For additional guidance, you should read the National Organic Standards
Board’s Apiculture Task Force Report from September 15, 2001,
which can be viewed at www.ams.usda.gov/nosb/lscommRMR/reports/apiculture.html
I am planning on getting two fields certified organic next
year. One of the fields borders a subdivision. I know that I need
a buffer zone for fields that border conventional crop production.
Do I need a buffer zone where my field borders suburban lots?
NOP section 205.202.c requires that “any
field or farm parcel from which harvested crops are intended to
be sold, labeled, or represented as "organic," must have
distinct, defined boundaries and buffer zones such as runoff diversions
to prevent the unintended application of a prohibited substance
to the crop or contact with a prohibited substance applied to adjoining
land that is not under organic management.”
If suburban landowners are applying prohibited
materials to land which adjoins your organic field, then you would
need to maintain a buffer zone to prevent the prohibited materials
from contacting your organic crop. On the other hand, if the landowners
all agree not to apply prohibited materials near your field, you
might not need a buffer zone. (Your certification agency would need
to accept such an arrangement.) You would need to get the landowners
to agree annually in writing, (on forms commonly called “adjoining
land use affidavits”), and you should maintain copies of the
affidavits in your file.
I’m a dairy farmer. What can I use for fly control in the
barn and in the milk house?
In order to be certified organic, you must
implement preventative practices and proactive management to control
flies and other pests, both in the barn and in the milk house. Approved
strategies include: 1) augmentation or introduction of predators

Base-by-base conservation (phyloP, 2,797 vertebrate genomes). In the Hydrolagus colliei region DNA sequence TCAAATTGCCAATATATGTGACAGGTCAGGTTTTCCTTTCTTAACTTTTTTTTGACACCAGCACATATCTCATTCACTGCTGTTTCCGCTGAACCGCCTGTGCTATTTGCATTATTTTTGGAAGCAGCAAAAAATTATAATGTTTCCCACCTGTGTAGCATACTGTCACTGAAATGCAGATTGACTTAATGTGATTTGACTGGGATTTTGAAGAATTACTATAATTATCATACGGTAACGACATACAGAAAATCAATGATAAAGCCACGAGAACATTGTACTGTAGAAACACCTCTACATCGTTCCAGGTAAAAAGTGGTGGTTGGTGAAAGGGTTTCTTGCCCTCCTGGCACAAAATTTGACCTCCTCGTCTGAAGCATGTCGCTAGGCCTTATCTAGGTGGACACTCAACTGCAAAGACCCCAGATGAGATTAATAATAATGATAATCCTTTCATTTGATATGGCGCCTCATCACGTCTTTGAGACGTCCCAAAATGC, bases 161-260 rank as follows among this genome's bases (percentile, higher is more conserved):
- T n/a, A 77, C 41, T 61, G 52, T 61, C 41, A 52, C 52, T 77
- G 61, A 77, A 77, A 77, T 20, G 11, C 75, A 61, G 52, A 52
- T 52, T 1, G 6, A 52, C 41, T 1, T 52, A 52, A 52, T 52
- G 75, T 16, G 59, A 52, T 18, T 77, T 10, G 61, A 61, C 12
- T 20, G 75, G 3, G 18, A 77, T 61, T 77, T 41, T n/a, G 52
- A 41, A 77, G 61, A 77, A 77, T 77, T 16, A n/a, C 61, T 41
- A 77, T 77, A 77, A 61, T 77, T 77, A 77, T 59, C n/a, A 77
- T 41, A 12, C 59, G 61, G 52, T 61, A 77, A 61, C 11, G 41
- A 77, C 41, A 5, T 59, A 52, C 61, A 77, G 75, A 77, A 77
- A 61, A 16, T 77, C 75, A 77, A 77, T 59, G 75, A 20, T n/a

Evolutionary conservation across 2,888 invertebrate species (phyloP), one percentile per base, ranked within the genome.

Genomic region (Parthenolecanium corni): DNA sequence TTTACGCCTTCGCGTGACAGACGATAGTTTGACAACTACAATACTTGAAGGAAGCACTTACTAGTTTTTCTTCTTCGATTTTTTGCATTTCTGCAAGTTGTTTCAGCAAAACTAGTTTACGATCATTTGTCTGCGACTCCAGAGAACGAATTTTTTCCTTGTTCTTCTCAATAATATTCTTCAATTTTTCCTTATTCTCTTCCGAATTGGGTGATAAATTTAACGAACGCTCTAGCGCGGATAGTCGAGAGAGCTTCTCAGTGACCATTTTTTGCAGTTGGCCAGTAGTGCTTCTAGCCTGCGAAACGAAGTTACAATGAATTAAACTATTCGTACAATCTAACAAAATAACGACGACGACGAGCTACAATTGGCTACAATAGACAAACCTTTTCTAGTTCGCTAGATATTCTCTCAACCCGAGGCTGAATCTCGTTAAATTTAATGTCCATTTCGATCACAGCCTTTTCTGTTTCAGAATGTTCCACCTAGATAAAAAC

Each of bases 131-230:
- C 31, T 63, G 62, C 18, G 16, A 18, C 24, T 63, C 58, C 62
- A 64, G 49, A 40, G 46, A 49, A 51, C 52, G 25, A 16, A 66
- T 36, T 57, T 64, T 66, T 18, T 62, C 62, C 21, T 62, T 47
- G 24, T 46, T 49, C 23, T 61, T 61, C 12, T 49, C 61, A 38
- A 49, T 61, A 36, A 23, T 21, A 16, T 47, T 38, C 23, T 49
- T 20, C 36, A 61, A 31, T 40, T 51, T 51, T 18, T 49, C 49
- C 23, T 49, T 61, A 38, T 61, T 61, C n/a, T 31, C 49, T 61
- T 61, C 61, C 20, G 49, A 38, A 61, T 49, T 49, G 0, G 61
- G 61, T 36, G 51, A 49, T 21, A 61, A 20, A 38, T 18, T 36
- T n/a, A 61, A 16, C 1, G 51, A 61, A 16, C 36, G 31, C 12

or parasites of the pest species; 2) development of habitat for
natural enemies of pests; and 3) non-synthetic controls such as
lures, traps, and repellents. Good manure management; pasture rotation;
clean, dry bedding; moisture control; and release of fly parasites
are all part of successful fly management systems. In addition,
many dairy farmers use walk-through fly traps to remove flies from
cows when they enter the barn or milking parlor. Many also use sticky
strips or tapes, and some use bug zappers and jar traps baited with
attractants. If an insecticide is to be used in the barn or milk
house, the material must either be derived from natural sources
or be on the National List of Allowed and Prohibited Substances.
If you have questions about any methods or inputs, be sure and ask
your certifier before use.
see a lot of products advertised as “organic” fertilizers.
As a certified organic farmer, am I required to use organic fertilizers?
There is a great deal of confusion about
use of the word “organic” on fertilizers and other products.
Fertilizer labeling is currently regulated by state officials, and
most use the term as in organic chemistry – a compound that
contains carbon. Be aware that fertilizer products labeled “organic”
may contain synthetic urea, other synthetic plant nutrients, or
sewage sludge, all of which are prohibited for use in organic production.
Binding agents and pelleting materials may also be synthetic, and
not listed on the ingredients label. As an organic farmer, you are
required to use fertilizers approved for use in organic production.
These include: compost; uncomposted plant materials; animal manures
(with certain restrictions on timing of application/harvest); wood
ash; mined substances such as limestone, potassium sulfate and gypsum;
fish products; micronutrient products; and other fertilizers on
the National List. The Organic Materials Review Institute’s
brand name list includes many products that have been reviewed against
NOP standards, and is available at www.omri.org.
Once again, when in doubt, check with your certifier before purchasing
or applying a material.